EDITOR'S NOTE: This long two part blog post documents that "crony capitalism" is alive and well in Oregon. Call, e-mail or talk to your state legislators to complain about this waste of taxpayer dollars!
One Airport for Every 14 Pilots, Only One School for Every 433 Public School Children
By Miki Barnes, OREGON AVIATION WATCH, Testimony to Oregon Transportation Commission, July 17th,
Salem Convention Center Oregon's Skewed Funding Priorities
Over the past decade while laying off teachers, increasing class sizes, cutting educational funds, slashing services for the mentally ill, raising college tuition, eroding environmental safeguards, and neglecting the arts, the state and the federal government have invested millions of dollars into Oregon airport projects that benefit an affluent few.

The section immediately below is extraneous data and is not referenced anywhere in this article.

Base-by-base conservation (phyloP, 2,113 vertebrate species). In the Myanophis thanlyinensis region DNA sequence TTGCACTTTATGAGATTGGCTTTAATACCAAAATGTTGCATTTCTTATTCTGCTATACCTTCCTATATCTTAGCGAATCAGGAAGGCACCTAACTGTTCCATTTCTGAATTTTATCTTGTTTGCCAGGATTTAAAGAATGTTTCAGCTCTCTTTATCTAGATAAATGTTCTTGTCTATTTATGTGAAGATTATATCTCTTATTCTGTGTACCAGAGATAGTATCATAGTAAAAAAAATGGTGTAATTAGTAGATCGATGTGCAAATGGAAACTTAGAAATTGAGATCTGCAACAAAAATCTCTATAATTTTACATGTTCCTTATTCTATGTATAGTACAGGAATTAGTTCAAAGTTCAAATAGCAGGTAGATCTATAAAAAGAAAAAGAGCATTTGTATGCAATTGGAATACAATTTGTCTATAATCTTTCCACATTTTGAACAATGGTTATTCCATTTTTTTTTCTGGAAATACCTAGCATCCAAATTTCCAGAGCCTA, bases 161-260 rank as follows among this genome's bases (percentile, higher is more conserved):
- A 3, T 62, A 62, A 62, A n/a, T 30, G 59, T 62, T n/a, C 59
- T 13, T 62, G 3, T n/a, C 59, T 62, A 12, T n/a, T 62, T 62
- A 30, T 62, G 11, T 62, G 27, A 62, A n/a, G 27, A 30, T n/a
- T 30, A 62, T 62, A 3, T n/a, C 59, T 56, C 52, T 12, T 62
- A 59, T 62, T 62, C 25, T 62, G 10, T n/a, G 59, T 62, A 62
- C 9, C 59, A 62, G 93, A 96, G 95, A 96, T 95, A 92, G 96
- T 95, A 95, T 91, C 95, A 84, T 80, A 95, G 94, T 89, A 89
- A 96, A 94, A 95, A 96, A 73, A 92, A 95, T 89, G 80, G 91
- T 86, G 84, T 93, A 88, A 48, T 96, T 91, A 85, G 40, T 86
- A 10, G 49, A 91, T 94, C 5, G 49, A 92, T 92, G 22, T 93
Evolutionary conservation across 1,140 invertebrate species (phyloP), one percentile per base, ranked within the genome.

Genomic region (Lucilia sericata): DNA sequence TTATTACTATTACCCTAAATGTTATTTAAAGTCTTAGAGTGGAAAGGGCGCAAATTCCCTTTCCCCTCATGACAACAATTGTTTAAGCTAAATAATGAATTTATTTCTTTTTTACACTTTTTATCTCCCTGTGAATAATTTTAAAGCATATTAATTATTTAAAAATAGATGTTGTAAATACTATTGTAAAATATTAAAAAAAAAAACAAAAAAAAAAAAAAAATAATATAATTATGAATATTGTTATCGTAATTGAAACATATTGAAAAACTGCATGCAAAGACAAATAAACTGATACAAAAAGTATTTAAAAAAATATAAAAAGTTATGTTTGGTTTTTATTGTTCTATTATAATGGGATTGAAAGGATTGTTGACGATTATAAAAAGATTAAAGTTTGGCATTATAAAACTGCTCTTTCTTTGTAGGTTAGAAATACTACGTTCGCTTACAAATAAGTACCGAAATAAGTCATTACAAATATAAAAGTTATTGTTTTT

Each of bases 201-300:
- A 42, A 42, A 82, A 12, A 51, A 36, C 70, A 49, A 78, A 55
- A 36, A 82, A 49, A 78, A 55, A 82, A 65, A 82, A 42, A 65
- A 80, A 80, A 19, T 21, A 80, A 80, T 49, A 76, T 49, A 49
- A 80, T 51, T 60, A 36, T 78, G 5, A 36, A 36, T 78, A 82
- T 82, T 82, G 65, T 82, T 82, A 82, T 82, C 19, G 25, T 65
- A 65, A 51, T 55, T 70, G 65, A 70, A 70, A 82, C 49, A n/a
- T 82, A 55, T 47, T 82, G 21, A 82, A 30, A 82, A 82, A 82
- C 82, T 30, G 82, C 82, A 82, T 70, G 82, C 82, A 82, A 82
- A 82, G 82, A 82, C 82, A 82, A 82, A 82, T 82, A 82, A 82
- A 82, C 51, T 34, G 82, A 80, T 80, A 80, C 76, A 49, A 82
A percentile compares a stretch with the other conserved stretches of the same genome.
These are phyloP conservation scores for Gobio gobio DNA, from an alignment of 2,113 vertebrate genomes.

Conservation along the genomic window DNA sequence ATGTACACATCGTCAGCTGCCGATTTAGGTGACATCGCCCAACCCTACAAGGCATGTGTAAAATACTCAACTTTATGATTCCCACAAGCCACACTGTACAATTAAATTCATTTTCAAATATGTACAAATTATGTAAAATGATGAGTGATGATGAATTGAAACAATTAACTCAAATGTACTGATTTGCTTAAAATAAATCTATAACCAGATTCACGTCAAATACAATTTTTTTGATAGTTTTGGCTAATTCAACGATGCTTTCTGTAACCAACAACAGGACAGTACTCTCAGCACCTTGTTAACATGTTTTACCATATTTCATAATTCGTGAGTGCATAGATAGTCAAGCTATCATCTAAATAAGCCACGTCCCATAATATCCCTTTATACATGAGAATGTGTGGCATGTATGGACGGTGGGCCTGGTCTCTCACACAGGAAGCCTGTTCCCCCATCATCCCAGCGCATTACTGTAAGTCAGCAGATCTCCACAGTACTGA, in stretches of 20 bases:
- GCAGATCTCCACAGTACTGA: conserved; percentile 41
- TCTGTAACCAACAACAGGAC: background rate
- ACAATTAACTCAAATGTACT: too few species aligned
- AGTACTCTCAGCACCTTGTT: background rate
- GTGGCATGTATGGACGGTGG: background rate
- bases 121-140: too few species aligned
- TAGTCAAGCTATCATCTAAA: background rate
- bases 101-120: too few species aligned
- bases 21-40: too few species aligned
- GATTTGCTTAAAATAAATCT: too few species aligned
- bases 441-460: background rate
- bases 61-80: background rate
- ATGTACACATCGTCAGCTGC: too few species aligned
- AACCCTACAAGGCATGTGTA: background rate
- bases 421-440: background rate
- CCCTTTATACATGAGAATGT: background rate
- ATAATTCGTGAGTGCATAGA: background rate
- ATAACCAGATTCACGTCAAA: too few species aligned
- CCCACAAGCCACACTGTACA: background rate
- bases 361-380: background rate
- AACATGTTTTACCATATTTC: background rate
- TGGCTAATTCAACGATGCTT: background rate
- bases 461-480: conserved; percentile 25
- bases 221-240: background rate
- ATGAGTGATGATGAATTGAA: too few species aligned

According to the Oregon Department of Aviation (ODA) annual report for 2009-2010, as of 2008 there were 97 public use and over 350 private use airports for a combined total of 447 general aviation airports in Oregon to serve the state's 6,032 pilots. This number, which represents less than one-sixth of one percent of the state's total population, translates into a ratio of 13.49 pilots to each GA airport in the state.
By contrast, the Oregon Blue Book states that during the 2010-2011 school year Oregon administered 1,296 public schools for the 561,328 kindergarten through twelfth grade students enrolled (14.4 % of the state’s population), a ratio of 433 students per school. Thus the proportion of airports per Oregon pilot exceeds the school to student ratio 32 times over.